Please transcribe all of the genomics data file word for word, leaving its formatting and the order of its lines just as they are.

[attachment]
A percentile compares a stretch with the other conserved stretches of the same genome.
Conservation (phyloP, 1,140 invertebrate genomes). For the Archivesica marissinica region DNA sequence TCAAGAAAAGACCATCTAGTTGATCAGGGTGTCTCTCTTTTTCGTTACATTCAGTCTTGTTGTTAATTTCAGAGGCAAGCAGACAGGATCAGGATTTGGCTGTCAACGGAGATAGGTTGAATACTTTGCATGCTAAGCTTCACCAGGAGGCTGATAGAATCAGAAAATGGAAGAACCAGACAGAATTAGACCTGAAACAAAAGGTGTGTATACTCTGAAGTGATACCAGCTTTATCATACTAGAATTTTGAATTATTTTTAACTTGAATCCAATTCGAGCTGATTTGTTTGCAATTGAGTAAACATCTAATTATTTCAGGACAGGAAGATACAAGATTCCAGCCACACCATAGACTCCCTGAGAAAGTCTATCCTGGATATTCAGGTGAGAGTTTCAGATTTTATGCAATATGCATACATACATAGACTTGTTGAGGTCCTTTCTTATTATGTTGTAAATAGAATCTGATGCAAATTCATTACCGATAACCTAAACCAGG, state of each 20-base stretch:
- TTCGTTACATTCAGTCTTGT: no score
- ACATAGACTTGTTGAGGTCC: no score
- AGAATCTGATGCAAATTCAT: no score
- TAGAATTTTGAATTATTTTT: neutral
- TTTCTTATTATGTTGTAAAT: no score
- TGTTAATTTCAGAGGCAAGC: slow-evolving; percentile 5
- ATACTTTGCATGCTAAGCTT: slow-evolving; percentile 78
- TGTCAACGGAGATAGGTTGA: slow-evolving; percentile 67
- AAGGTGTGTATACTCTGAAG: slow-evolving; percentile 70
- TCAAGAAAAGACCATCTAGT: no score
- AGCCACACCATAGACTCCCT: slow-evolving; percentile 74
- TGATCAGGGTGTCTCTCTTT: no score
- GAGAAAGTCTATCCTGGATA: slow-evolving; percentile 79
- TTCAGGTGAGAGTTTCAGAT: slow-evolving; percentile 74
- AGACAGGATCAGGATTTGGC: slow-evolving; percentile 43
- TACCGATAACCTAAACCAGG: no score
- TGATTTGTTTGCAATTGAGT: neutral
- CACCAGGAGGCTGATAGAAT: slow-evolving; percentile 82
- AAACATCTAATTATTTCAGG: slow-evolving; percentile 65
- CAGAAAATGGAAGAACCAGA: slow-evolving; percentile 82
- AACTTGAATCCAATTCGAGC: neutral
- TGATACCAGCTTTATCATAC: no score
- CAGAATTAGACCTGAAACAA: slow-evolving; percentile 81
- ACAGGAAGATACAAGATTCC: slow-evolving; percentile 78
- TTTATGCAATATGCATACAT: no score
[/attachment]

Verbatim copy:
A percentile compares a stretch with the other conserved stretches of the same genome.
Conservation (phyloP, 1,140 invertebrate genomes). For the Archivesica marissinica region DNA sequence TCAAGAAAAGACCATCTAGTTGATCAGGGTGTCTCTCTTTTTCGTTACATTCAGTCTTGTTGTTAATTTCAGAGGCAAGCAGACAGGATCAGGATTTGGCTGTCAACGGAGATAGGTTGAATACTTTGCATGCTAAGCTTCACCAGGAGGCTGATAGAATCAGAAAATGGAAGAACCAGACAGAATTAGACCTGAAACAAAAGGTGTGTATACTCTGAAGTGATACCAGCTTTATCATACTAGAATTTTGAATTATTTTTAACTTGAATCCAATTCGAGCTGATTTGTTTGCAATTGAGTAAACATCTAATTATTTCAGGACAGGAAGATACAAGATTCCAGCCACACCATAGACTCCCTGAGAAAGTCTATCCTGGATATTCAGGTGAGAGTTTCAGATTTTATGCAATATGCATACATACATAGACTTGTTGAGGTCCTTTCTTATTATGTTGTAAATAGAATCTGATGCAAATTCATTACCGATAACCTAAACCAGG, state of each 20-base stretch:
- TTCGTTACATTCAGTCTTGT: no score
- ACATAGACTTGTTGAGGTCC: no score
- AGAATCTGATGCAAATTCAT: no score
- TAGAATTTTGAATTATTTTT: neutral
- TTTCTTATTATGTTGTAAAT: no score
- TGTTAATTTCAGAGGCAAGC: slow-evolving; percentile 5
- ATACTTTGCATGCTAAGCTT: slow-evolving; percentile 78
- TGTCAACGGAGATAGGTTGA: slow-evolving; percentile 67
- AAGGTGTGTATACTCTGAAG: slow-evolving; percentile 70
- TCAAGAAAAGACCATCTAGT: no score
- AGCCACACCATAGACTCCCT: slow-evolving; percentile 74
- TGATCAGGGTGTCTCTCTTT: no score
- GAGAAAGTCTATCCTGGATA: slow-evolving; percentile 79
- TTCAGGTGAGAGTTTCAGAT: slow-evolving; percentile 74
- AGACAGGATCAGGATTTGGC: slow-evolving; percentile 43
- TACCGATAACCTAAACCAGG: no score
- TGATTTGTTTGCAATTGAGT: neutral
- CACCAGGAGGCTGATAGAAT: slow-evolving; percentile 82
- AAACATCTAATTATTTCAGG: slow-evolving; percentile 65
- CAGAAAATGGAAGAACCAGA: slow-evolving; percentile 82
- AACTTGAATCCAATTCGAGC: neutral
- TGATACCAGCTTTATCATAC: no score
- CAGAATTAGACCTGAAACAA: slow-evolving; percentile 81
- ACAGGAAGATACAAGATTCC: slow-evolving; percentile 78
- TTTATGCAATATGCATACAT: no score